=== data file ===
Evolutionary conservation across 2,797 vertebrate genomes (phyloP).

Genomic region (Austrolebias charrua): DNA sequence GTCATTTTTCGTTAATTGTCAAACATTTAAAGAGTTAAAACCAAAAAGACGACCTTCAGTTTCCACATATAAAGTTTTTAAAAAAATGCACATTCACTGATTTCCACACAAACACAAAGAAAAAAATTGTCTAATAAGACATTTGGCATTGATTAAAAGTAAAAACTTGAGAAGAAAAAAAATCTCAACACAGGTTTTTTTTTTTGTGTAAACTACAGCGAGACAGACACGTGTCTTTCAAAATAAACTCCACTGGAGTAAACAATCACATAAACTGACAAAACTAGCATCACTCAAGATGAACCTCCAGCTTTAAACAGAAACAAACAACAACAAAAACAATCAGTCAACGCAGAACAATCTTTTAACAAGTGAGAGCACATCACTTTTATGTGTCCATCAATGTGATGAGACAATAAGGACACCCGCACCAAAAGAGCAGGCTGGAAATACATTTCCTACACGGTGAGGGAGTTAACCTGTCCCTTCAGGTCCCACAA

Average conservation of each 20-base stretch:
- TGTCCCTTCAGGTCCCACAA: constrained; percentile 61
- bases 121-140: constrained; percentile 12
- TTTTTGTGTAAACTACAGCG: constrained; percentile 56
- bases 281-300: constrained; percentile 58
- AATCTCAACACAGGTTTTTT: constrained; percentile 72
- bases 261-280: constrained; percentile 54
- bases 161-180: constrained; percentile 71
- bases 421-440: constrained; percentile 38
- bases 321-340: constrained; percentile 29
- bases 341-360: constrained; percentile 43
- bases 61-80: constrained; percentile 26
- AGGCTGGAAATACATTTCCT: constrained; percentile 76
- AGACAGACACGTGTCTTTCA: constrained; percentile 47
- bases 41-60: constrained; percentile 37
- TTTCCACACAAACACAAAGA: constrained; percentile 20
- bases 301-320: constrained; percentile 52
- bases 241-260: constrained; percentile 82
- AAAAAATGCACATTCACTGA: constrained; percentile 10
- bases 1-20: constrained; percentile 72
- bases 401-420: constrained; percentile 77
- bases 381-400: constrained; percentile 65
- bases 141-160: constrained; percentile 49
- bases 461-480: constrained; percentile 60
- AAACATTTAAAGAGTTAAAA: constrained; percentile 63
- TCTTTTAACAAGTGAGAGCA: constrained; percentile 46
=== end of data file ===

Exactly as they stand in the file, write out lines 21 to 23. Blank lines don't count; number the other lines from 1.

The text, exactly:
- AAAAAATGCACATTCACTGA: constrained; percentile 10
- bases 1-20: constrained; percentile 72
- bases 401-420: constrained; percentile 77